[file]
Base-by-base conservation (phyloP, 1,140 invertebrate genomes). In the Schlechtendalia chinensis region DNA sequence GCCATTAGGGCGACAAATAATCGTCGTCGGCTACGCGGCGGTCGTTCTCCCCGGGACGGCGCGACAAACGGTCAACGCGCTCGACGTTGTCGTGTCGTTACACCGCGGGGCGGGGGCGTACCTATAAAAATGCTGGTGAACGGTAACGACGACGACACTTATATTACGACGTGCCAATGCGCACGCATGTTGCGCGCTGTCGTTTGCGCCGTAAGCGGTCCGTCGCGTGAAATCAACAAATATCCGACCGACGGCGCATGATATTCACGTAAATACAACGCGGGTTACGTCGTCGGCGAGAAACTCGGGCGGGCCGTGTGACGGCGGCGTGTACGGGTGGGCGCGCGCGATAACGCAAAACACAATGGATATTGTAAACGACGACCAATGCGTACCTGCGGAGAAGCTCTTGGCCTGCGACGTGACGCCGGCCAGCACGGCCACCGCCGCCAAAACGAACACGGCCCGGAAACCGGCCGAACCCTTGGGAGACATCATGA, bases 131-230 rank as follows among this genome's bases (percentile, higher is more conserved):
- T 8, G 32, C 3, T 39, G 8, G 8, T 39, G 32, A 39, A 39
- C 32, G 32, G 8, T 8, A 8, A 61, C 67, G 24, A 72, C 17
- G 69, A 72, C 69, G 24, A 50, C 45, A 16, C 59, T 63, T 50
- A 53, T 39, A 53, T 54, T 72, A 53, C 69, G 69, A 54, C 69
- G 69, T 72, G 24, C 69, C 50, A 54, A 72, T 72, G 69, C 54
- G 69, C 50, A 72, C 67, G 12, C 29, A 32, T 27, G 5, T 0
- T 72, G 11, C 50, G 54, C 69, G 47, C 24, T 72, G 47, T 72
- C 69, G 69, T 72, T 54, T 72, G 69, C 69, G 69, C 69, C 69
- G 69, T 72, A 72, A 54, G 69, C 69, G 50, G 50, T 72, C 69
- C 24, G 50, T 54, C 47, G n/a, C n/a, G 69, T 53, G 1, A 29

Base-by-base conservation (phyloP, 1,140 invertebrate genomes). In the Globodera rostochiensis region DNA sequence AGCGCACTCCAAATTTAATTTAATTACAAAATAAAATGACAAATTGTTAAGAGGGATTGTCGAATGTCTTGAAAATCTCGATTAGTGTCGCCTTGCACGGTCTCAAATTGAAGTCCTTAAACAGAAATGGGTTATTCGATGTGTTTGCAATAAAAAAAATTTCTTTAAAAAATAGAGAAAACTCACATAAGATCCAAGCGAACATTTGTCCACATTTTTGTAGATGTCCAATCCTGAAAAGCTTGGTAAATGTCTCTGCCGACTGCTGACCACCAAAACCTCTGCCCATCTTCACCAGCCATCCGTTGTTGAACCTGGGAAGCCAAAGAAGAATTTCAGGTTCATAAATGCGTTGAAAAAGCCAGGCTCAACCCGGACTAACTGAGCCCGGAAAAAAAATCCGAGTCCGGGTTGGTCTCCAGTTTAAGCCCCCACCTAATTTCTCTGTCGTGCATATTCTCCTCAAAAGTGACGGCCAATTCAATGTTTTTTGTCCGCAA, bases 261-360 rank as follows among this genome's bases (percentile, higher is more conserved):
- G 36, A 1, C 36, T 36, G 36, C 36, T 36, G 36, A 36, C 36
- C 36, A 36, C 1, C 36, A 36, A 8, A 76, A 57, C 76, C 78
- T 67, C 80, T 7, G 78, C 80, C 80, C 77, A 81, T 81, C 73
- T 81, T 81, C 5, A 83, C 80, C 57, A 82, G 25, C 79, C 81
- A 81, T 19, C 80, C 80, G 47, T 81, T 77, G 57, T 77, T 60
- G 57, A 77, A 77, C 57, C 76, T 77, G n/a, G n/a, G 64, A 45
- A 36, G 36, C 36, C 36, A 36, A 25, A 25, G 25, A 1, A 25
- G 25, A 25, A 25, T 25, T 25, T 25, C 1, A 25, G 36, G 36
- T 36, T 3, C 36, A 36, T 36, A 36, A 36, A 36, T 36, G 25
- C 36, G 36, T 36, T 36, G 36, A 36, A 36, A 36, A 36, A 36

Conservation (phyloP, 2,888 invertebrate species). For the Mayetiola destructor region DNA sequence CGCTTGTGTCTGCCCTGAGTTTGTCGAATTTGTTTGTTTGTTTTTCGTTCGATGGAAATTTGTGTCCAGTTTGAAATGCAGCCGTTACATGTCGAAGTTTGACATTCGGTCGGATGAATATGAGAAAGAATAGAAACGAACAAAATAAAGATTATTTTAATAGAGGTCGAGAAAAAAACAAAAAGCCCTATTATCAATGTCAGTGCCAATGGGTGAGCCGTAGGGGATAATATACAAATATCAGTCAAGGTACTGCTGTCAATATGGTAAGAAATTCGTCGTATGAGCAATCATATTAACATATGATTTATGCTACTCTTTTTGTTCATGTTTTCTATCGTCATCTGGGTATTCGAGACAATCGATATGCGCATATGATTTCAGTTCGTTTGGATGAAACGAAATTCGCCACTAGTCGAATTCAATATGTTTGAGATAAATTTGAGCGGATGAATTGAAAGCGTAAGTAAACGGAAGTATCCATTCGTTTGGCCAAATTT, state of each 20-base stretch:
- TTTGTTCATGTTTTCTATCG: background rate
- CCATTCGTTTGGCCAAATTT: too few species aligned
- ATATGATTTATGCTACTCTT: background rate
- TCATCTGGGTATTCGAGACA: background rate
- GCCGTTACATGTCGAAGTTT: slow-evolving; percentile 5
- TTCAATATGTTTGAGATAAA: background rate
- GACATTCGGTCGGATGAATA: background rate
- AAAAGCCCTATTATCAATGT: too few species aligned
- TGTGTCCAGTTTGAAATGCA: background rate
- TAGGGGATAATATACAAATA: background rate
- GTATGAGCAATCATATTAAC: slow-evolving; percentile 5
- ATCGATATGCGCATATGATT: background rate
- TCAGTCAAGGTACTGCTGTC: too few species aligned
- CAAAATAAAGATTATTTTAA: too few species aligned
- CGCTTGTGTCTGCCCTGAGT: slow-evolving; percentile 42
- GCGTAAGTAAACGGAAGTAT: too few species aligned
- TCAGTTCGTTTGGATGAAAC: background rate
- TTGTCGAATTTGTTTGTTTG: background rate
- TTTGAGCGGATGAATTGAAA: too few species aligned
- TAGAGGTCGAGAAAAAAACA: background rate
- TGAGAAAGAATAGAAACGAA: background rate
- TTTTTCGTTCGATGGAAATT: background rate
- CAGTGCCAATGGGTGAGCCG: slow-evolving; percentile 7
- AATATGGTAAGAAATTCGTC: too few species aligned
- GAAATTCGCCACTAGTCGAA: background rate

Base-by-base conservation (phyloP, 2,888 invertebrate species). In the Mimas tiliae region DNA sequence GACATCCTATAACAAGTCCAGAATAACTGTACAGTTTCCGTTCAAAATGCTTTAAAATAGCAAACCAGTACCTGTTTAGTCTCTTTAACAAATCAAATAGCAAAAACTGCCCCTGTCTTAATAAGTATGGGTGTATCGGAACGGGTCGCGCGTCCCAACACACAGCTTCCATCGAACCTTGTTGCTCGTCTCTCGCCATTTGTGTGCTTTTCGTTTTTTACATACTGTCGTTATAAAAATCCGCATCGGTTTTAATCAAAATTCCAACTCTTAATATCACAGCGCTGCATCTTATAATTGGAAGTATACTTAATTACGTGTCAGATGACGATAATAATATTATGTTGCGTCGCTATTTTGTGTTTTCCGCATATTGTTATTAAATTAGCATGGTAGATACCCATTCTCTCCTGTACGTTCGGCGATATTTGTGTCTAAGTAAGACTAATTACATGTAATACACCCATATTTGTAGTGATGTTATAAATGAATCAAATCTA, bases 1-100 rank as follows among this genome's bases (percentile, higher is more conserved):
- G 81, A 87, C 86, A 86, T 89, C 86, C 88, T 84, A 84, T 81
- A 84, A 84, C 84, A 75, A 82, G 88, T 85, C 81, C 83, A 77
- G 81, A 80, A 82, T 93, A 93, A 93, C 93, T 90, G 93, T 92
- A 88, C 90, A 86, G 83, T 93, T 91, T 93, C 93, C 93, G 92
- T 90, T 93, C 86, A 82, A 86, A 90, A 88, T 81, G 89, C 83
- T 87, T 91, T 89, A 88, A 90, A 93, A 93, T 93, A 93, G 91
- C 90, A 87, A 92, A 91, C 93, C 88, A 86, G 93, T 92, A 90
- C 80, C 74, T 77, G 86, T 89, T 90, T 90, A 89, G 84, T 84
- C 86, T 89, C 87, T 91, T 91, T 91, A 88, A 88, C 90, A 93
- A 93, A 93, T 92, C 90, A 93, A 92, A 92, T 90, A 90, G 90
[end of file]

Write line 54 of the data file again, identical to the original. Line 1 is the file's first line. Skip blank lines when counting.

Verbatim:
- T 90, T 93, C 86, A 82, A 86, A 90, A 88, T 81, G 89, C 83